Bobo haz a big happy! Bobo is excited! Bobo says “Moderate Mitt Returns!” He babbles that the Republican presidential candidate has finally emerged from the fog of his caricatures. Welcome to the audacity of pragmatism. Bobo is a dolt. Prof. Krugman is not taken in. In “Romney’s Sick Joke” he points out that Mitt Romney’s claim that pre-existing conditions are covered under his health plan was his biggest of many misleading statements in Wednesday’s debate. Here’s Bobo:
A sour fog settled over the Republican Party during the primary season. Several plausible candidates decided not to run for president, and the whole conversation ended up tainted by various political circus acts.
The G.O.P. did its best to appear unattractive. It had trouble talking the language of compassion. It seemed to regard reasonable political compromise as an act of dishonor. It offered little for struggling Americans except that government would leave them alone.
The Obama campaign took advantage. President Obama could have run against Mitt Romney by calling him a flip-flopper. Instead, the president tapped into the G.O.P. gestalt and accused him of being a soulless ideologue or the tool of ideologues. Judging by how the president was prepared for Wednesday’s debate, Obama’s staff apparently believed that that charge was actually true.
But, on Wednesday night, Romney finally emerged from the fog. He broke with the stereotypes of his party and, at long last, began the process of offering a more authentic version of himself.
Far from being a lackey to the rich, Romney vowed that rich people will not see tax bills go down under a Romney administration. He attacked Obama for giving a “kiss to New York banks.” Instead, he focused relentlessly on job creation for the middle class, which, he noted, has seen incomes fall by $4,300 under this president while gas prices have doubled and health care costs have surged.
Far from being an individualistic, social Darwinist, Romney spoke comfortably about compassion and shared destinies: “We’re a nation that believes that we’re all children of the same God, and we care for those that have difficulties, those that are elderly and have problems and challenges, those that are disabled.”
Far from wanting to eviscerate government and railing about government dependency, Romney talked about how to make government programs work better. “I’m not going to cut education funding,” he vowed. He praised government job-training efforts and said he wanted to consolidate them. He lamented that $90 billion has been shipped to energy corporations, which could have paid for two million teachers.
Far from being a pitchfork-wielding populist who wants to raze Washington, Romney said he would work with the people he finds there. “We have to work on a collaborative basis, not because we’re going to compromise our principle but because there is common ground.” He bragged that in his old job as governor, he met with Democrats every week. He boasted about his bipartisan health care bill. He praised the (semimythical) friendship between Ronald Reagan and Tip O’Neill.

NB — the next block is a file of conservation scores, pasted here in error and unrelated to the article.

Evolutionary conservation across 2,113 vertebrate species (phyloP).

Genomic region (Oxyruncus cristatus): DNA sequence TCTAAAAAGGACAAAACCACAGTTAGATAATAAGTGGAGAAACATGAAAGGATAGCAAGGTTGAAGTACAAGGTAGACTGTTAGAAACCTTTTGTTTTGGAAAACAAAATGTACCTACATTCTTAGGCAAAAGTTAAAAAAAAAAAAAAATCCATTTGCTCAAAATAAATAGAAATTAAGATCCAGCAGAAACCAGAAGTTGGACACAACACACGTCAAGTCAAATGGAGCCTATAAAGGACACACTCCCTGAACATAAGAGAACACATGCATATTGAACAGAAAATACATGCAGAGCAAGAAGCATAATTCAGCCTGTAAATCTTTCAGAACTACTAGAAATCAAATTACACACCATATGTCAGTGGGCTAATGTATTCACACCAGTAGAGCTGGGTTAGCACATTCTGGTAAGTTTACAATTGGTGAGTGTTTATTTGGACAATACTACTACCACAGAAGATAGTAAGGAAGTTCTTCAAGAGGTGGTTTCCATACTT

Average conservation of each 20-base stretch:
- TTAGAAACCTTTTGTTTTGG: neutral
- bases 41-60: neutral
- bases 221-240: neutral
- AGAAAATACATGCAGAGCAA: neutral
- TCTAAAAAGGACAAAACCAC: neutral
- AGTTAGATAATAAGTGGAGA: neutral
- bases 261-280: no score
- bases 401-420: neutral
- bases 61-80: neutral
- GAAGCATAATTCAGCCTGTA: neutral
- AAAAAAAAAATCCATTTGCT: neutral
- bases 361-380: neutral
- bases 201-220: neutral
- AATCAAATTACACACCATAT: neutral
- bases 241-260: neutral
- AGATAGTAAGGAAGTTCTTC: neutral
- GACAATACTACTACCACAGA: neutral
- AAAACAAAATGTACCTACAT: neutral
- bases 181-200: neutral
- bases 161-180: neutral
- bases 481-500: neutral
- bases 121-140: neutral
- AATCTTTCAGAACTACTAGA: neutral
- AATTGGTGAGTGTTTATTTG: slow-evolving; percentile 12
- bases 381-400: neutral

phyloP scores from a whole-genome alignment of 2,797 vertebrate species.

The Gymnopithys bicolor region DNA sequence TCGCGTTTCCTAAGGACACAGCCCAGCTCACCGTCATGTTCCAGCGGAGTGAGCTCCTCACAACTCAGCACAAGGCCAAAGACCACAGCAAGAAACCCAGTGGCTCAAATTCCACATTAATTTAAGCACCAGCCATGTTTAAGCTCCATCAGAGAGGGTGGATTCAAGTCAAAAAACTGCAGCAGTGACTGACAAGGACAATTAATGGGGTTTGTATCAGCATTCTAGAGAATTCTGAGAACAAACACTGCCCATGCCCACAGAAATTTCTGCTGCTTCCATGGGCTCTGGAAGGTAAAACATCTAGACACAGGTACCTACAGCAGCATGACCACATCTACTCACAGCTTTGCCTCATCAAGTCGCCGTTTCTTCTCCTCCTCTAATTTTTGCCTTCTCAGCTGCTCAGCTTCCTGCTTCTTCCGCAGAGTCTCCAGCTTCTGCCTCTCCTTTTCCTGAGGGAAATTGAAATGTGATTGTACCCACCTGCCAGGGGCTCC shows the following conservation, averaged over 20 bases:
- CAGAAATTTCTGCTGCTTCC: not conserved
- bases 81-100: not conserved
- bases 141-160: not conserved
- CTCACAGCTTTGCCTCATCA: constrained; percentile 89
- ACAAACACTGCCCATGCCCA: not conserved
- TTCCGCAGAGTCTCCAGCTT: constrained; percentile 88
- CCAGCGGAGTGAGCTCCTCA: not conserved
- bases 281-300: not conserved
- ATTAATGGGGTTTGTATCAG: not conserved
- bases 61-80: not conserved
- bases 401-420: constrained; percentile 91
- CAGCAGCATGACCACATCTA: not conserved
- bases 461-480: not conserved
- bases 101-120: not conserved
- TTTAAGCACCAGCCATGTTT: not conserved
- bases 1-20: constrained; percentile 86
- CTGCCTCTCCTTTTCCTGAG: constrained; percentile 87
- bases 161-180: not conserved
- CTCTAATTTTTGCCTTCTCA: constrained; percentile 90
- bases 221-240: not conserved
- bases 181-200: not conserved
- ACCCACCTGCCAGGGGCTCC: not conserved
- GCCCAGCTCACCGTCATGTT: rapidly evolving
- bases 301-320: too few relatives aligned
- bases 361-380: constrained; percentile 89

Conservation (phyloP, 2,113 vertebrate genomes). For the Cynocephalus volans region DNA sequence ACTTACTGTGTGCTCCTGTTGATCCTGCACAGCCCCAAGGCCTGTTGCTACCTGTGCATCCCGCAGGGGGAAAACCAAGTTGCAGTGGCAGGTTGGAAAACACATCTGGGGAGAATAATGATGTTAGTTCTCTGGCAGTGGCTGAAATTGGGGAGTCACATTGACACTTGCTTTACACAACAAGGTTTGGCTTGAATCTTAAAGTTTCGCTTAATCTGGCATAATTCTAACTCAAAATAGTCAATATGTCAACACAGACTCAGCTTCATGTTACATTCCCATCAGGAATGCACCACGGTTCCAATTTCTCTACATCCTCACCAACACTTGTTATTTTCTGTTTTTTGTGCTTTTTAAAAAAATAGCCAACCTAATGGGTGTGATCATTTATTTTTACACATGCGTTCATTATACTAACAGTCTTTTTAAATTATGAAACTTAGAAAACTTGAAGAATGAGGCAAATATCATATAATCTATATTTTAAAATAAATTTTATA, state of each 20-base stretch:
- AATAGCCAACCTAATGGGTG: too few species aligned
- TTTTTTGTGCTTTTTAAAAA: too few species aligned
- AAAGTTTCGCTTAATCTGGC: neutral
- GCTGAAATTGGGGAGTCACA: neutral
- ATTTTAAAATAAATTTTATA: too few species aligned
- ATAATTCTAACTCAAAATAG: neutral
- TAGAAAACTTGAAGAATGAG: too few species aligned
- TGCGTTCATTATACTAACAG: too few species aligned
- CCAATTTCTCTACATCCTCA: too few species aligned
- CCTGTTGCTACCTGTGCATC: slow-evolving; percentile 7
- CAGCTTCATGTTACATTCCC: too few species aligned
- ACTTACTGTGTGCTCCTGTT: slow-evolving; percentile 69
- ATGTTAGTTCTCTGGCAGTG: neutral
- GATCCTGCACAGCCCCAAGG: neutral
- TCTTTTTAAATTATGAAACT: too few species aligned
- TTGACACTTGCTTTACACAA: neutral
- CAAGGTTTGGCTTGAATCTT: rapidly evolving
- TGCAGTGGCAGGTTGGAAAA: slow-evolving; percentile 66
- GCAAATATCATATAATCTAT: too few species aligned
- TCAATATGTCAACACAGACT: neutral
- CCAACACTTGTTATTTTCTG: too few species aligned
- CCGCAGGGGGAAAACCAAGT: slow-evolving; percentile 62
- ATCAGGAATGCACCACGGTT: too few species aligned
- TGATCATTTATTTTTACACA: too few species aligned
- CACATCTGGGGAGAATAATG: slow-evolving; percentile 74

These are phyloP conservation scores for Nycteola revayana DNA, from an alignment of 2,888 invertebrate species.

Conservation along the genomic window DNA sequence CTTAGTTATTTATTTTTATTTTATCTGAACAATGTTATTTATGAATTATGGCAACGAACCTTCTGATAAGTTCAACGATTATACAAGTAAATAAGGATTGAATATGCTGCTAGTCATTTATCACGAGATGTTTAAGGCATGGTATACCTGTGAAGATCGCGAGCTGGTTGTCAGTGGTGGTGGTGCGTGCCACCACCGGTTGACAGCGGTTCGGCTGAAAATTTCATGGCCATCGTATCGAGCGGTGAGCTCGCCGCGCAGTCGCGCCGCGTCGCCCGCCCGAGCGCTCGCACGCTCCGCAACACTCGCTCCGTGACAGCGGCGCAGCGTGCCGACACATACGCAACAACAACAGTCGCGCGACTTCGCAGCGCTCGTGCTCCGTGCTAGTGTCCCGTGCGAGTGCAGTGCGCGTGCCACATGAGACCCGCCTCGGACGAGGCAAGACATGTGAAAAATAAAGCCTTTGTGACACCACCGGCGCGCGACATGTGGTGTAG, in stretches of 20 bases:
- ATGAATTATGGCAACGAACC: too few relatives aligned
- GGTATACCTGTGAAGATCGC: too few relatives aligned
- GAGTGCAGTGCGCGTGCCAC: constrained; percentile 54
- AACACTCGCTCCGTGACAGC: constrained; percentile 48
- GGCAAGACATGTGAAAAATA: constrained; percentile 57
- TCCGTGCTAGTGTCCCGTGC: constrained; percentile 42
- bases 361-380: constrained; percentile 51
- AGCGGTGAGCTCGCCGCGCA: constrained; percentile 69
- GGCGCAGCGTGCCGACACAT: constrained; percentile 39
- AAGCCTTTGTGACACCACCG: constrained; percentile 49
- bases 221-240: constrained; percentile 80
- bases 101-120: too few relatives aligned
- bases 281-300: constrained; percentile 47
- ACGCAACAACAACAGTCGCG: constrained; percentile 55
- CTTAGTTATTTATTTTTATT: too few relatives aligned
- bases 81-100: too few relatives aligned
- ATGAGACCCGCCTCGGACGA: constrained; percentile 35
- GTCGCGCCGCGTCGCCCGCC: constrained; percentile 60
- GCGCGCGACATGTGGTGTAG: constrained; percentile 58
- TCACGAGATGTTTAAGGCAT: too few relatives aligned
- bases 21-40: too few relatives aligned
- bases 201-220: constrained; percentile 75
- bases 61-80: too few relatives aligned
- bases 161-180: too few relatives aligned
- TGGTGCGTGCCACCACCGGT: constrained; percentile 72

Far from being an unthinking deregulator, Romney declared, “Regulation is essential. … I mean, you have to have regulations so that you can have an economy work.” Instead of championing unfettered capitalism, he said he wanted predictable and workable rules. He criticized housing regulations that can’t give a clear idea of what a qualified mortgage is. He criticized financial regulations that favor big banks over small ones.
Romney didn’t describe a comprehensive governing philosophy, but he gave us a hint of a strong center-right pragmatic approach. It starts with 1986-style tax reform and Wyden-Ryan Medicare reform and then offers a glimpse of experimental pragmatism on most everything else.
Yes, it’s true. Romney’s tax numbers don’t add up. Yes, there’s a lot of budgetary flimflam. No, Romney still doesn’t have an easy answer to wage stagnation (neither does Obama). But Romney’s debate performance signals the return of Governor Mitt. Democrats call it hypocrisy; I call it progress.
You could conceivably build a majority coalition around this framework, winning over more working-class women and some Hispanic voters. The crucial test will be whether Romney can develop, brand and sell this approach over the campaign’s final month.
Most important, Romney did something no other mainstream Republican has had the guts to do. Either out of conviction or political desperation, he broke with Tea Party orthodoxy and began to redefine the Republican identity. And, having taken this step, he’s broken the spell. Conservatives loved it! They loved that it was effective, and it was effective because Romney could more authentically be the man who (I think) he truly is.
Now it’s the Obama campaign that has problems to solve. Politically, the president will have to go back to portraying Romney as a flip-flopper instead of an ideologue. Substantively, Obama will have to kindle new passion. So far, he’s seemed driven by the negative passion of stopping Republican extremism. He’ll have to develop a positive passion for something he actually wants to do.